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The Pension Income Tax Credit Explained

The pension income tax credit (PITC) is a non-refundable tax credit that can be claimed on eligible pension income.

The tax credit allows seniors to save on taxes payable by giving them an annual tax credit on their first $2,000 of pension income. Depending on your marginal tax rate, $2,000 of your pension income becomes tax-free or you effectively pay a lower tax rate (federal and provincial) on the amount.

Pension income that’s eligible for the pension income tax credit is dependent on your age – whether you are 65 years (or older) or under 65 years of age.

Income Eligible for the Pension Income Tax Credit

Individuals aged 65 or older

  • Income from a Registered Retirement Income Fund (RRIF), Life Income Fund (LIF), and Locked-in Retirement Income Fund (LRIF)
  • Life annuity payments from a superannuation or pension plan
  • Income from certain foreign pensions
  • Annuity payments from a Registered Retirement Savings Plan (RRSP) and Deferred Profit Sharing Plan (DPSP)
  • Income from regular annuities
  • Income as a result of an election to split pension income.

Individuals under 65 years

  • Life annuity payments from a superannuation or pension plan
  • RRIF payments received as a result of the death of a spouse or common-law partner
  • Annuity payments received from an RRSP or DPSP as a result of the death of a spouse or common-law partner
  • Income from certain foreign pensions
  • Income as a result of an election to split pension income.

Income Not Eligible for the Pension Income tax Credit

Retirement income that does not qualify for the pension amount include:

Potential Tax Savings Using the Pension Income Tax Credit

The maximum tax savings available through the PITC will depend on your source of pension income, tax rate, and provincial pension income amounts.

For an individual in the lowest marginal tax bracket, no tax is payable on the first $2,000 of eligible pension income – equivalent to $300 in tax savings ($2,000 x 15%).

Add in tax savings from the provincial pension amount (between 4% and 16%) and total tax savings are anywhere from $351 to $449 for 2022.

For an individual in a higher marginal tax bracket, some taxes will still be payable after deducting the savings from the tax credit. However, the overall tax burden is lower.


Tax Strategies Using the Pension Tax Credit

Transfer your RRSP to an RRIF: At age 71, you’re required to convert your RRSP to an RRIF or purchase an annuity. If you’re 65 years old or older (less than 71) and do not have other eligible pension income, you can take advantage of the pension income tax credit by electing to transfer some of your RRSP assets to an RRIF.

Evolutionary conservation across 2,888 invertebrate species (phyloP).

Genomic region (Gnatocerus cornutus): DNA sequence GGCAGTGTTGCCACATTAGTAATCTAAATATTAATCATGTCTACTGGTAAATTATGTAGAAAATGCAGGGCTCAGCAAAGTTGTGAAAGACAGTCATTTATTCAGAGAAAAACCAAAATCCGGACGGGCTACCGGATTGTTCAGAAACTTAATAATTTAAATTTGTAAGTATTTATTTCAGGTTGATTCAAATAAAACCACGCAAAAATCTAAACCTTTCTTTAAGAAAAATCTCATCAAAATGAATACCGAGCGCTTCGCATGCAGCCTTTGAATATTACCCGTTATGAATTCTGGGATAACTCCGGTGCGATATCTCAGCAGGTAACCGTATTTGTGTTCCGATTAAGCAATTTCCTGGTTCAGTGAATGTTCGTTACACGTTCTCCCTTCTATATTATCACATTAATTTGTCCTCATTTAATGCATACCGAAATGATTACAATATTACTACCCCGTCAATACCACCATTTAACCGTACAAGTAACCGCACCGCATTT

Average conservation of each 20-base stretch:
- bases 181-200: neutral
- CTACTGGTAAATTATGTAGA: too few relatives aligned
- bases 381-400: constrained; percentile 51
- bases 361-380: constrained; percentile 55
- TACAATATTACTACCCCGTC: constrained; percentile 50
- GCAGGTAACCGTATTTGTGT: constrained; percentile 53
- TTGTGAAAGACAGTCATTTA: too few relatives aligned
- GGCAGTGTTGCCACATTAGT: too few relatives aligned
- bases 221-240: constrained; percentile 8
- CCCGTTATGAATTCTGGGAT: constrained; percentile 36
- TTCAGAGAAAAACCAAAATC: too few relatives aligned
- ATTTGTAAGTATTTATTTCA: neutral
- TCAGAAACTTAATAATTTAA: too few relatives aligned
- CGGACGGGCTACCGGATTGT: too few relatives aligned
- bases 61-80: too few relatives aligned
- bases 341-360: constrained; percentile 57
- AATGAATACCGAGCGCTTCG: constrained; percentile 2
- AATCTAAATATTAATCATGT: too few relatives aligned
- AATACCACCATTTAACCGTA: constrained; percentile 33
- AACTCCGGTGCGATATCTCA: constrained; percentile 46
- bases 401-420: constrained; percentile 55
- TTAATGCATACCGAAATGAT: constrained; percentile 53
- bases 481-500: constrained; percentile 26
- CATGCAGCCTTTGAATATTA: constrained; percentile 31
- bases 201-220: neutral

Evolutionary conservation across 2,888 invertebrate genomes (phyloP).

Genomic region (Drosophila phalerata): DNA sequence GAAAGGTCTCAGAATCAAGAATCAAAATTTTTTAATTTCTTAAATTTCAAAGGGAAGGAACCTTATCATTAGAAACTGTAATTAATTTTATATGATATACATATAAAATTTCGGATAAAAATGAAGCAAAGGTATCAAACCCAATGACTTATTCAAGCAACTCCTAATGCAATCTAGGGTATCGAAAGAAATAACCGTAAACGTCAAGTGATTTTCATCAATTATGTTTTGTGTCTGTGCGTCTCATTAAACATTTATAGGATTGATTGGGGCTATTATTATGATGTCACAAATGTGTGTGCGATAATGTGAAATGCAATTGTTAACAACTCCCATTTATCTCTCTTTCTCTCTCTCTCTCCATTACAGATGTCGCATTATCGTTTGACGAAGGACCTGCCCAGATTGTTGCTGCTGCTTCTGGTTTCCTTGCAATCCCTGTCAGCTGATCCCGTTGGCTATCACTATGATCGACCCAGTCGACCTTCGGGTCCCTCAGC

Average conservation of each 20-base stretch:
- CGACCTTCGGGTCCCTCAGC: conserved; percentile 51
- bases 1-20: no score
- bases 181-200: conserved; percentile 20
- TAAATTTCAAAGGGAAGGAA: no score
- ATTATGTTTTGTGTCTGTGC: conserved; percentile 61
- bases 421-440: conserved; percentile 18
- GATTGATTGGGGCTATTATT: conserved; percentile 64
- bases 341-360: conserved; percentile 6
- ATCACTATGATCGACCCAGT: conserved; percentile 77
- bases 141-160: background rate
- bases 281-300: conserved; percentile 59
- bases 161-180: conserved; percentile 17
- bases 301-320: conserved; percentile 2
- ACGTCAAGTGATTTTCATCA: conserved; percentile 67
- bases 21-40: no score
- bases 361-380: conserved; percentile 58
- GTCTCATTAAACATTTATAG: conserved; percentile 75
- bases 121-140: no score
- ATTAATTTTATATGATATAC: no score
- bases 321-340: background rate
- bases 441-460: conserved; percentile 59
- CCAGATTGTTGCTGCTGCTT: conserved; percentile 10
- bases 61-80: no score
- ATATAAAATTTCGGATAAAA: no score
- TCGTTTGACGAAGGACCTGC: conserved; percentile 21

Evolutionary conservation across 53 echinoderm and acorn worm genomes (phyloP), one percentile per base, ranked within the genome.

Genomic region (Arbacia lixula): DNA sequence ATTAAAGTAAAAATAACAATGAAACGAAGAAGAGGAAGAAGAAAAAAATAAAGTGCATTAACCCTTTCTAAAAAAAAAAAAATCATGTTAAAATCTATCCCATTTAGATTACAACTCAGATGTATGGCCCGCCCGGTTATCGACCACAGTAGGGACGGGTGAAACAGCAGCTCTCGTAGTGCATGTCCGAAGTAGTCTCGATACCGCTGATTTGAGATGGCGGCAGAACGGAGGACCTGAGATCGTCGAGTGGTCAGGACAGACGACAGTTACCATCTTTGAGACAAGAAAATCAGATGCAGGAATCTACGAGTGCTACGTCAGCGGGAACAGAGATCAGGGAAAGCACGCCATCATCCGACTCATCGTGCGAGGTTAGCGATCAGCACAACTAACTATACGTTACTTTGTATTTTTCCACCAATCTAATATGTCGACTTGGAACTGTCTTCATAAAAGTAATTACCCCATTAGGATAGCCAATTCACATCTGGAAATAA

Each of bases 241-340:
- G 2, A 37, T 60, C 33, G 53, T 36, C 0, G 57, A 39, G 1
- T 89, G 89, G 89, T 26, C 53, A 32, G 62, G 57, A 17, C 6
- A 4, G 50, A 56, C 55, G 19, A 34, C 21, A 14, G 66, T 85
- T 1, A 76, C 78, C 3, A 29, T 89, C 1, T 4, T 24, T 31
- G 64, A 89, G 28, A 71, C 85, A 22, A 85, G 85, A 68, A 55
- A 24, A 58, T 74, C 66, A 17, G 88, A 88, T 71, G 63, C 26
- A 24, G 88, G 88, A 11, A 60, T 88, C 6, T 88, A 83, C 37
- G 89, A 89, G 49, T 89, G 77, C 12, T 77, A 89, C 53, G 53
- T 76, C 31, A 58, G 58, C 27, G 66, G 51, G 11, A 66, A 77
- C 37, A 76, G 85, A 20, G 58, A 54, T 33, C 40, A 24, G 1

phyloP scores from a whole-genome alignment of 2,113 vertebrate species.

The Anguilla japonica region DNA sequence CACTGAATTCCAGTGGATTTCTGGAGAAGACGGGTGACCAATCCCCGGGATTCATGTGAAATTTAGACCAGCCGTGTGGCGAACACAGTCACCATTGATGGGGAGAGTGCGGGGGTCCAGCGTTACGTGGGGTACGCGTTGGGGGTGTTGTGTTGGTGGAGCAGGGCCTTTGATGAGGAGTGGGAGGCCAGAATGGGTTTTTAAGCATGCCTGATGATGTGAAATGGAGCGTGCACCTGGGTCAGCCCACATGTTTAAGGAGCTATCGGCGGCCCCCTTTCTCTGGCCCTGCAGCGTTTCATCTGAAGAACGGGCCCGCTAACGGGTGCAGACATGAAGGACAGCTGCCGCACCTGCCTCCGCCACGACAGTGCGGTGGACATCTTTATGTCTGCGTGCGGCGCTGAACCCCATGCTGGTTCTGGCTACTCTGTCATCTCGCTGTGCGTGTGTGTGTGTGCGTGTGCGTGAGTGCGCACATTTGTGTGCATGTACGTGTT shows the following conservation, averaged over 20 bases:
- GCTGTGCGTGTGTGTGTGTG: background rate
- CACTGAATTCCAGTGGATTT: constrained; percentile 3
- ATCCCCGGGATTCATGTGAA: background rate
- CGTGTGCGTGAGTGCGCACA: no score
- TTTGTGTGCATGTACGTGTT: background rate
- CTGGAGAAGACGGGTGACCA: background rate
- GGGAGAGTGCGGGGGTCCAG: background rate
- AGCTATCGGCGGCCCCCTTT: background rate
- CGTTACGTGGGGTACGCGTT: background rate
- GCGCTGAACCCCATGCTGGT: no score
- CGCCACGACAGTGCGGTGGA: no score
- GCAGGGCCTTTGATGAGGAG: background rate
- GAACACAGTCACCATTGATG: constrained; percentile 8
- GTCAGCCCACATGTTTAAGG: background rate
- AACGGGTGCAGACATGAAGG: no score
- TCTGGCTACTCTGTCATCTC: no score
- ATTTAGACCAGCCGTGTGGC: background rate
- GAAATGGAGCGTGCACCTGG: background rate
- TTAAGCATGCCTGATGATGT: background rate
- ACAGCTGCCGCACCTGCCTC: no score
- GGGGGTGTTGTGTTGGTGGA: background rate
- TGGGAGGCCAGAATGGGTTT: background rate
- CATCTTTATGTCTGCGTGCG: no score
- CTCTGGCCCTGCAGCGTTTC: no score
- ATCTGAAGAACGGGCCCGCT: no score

For example, if you’re 65 years old, consider transferring $12,000 to an RRIF and draw out $2,000 annually for the next 6 years tax-free (until you turn 71). If you don’t need the funds, you can deposit the $2,000 received into a TFSA where it continues to grow tax-free.

Income Splitting: You can split eligible pension income with your spouse or common-law partner, thus enabling both of you to claim the tax credit. This makes sense if one spouse doesn’t have an income that is eligible for the pension tax credit.

Form T1032 is required for pension income splitting.

Have a question about the pension income tax credit? Leave it in the comments.

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Gravatar for Enoch Omololu, MSc (Econ)
Enoch Omololu, MSc (Econ)

Enoch Omololu is a personal finance expert and a veterinarian. He has a master’s degree in Finance and Investment Management from the University of Aberdeen Business School (Scotland) and has completed several courses and certificates in finance, including the Canadian Securities Course. He also has an MSc. in Agricultural Economics from the University of Manitoba and a Doctor of Veterinary Medicine degree from the University of Ibadan. Enoch is passionate about helping others win with their finances and has been writing about money matters for over a decade. He has been featured or quoted in The Globe and Mail, Winnipeg Free Press, Wealthsimple, CBC News, Financial Post, Toronto Star, CTV News, Canadian Securities Exchange, Credit Canada, National Post, and many other personal finance publications. You can learn more about him on the About Page.

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8 thoughts on “The Pension Income Tax Credit Explained”

  1. Gravatar for Enoch Omololu

    @Steve. Thanks! I look forward to reading your article.

  2. Gravatar for Shawn

    Is there an age limit if you’re under 65 to claim this credit? Some sites say you have to be 55 or older but the information on CRA implies no such thing that I can find. Tx

  3. Gravatar for Karin

    Can this income tax credit be used every year on one’s declaration ?
    Thank you.

    • Gravatar for Enoch Omololu

      @Karin: Yes, you can use it every year if you have eligible pension income and are 55 years of age or older.

  4. Gravatar for Daryl Mcclure

    Actually you have to convert to RRIF by the end of the year you turn 72 now. Your article says 71.

  5. Gravatar for Rose

    Are withdrawals from a 401K eligible for the pension income tax credit?

  6. Gravatar for Robert Link

    Does British pension income reported in Canada qualify for the $2,000 Foreign Income Tax Credit if no foreign tax was paid. That is, the foreign pension is reported in whole to CRA? I’m baffled by the lack of clarity. Thanks Enoch.

    • Gravatar for Enoch Omololu, MSc (Econ)

      @Robert: That’s a tricky one and unfortunately I don’t know the answer.

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